Q How much has been spent or requested totally for the whole relief/recovery efforts? It's over $100 billion --Why didn’t the reporter ask why it was $108 billion before, when the supplemental bill was lower, and now only “right at $100 billion” when the supplemental bill is higher? The supplemental bill went up, but the total requested went down?
CHAIRMAN POWELL: Well, with this supplemental we'll be right at $100 billion.
Q With the money now?
CHAIRMAN POWELL: With this supplement that's in there now, it would be right at $100 billion.
Q Originally it was $108 billion, back a couple of months ago; there was a $108 billion figure.
CHAIRMAN POWELL: I'm not sure about -- I can get you those exact numbers.
Q That's with the bill that's in the Senate right now?
CHAIRMAN POWELL: It's right at $100 billion, yes.
Q That includes the money that's before the Senate today?
CHAIRMAN POWELL: Yes.
Of course, the correct answer is that didn’t happen. The higher number includes the money the National Flood Insurance Program can borrow to pay flood claims. The lower number doesn’t. Powell must have slipped up and counted only the money he has at his disposal to actually rebuild the Gulf Coast. He must have forgotten that he needs to pad the totals with the insurance claims money – money that the NFIP is required to pay because insured homeowners have paid for it – and call it all “rebuilding money.”
The $108 billion number comes from the middle of last month. At that time, a little over $67 billion dollars had been approved:
* September 2, 2005 – $10.5 billion disaster relief billThe supplemental request stood at $19.1 billion. And the NFIP borrowing limit was raised to $20.8 billion.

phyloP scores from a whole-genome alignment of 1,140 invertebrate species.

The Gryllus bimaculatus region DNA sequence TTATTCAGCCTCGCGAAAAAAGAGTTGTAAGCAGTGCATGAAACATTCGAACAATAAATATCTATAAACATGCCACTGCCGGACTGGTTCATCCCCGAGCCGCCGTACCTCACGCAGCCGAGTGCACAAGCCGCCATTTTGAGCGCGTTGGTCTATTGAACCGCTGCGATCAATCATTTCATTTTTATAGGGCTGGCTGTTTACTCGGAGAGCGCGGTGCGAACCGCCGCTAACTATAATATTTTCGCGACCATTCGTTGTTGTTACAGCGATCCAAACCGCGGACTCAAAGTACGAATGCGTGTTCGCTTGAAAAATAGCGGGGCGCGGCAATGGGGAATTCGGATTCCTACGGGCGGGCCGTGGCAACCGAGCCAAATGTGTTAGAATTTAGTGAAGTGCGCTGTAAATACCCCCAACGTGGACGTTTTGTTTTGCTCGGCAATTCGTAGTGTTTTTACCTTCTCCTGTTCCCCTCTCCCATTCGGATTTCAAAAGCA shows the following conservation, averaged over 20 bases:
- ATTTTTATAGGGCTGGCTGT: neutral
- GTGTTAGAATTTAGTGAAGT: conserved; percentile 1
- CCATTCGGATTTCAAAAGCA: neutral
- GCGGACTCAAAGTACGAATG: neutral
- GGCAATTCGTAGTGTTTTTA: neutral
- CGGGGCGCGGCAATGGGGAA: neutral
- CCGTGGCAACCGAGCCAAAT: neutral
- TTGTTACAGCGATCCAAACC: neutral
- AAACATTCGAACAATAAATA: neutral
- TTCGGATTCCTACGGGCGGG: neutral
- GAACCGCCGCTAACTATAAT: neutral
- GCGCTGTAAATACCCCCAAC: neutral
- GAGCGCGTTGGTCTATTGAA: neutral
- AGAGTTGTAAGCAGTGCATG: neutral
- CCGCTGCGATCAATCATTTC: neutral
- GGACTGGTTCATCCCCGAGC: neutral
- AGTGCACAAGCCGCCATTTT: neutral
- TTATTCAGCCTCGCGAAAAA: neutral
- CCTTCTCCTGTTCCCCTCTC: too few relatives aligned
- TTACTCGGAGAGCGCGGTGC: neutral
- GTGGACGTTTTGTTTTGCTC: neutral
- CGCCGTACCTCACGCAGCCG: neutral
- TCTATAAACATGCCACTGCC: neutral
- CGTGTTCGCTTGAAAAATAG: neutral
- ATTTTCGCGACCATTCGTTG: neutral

* September 8, 2005 – $51.8 billion disaster relief bill
* December 31, 2005 – $29 billion in hurricane aid, of which $5 billion is new funds and $24 billion diverted from the already authorized $62 billion.
Add those numbers and you get around $108 billion. (Actually, $107.2 billion. They round up.)
Today, the supplemental bill stands at $27.1 billion. Therefore, when asked “How much has been spent or requested totally for the whole relief/recovery efforts?” the correctly spun number should be $116 billion – if you count the NFIP borrowing limit.
If you don't, the number is $95 billion.
Powell said “right around $100 billion.” That’s much closer to the number not including the NFIP borrowing limit. It definitely doesn't *include* it. I don’t know where the other $5 billion comes from, but I guess $95 billion is "right at $100 billion."
If the reporter had just asked why the numbers were different, Powell would have had to explain all that.
Anyway, now we have a precedent. The Federal Coordinator of Gulf Coast Rebuilding does not include flood insurance claims payments as rebuilding money. I can stop keeping count.
Previous posts on this:
Why Bush’s Number Fudging Bites Us in the Butt
Rebuilding the Gulf Coast with Flood Claims
$88 Billion is the New $85 Billion
When does 85 + 18 = 85?
I Want My $85 Billion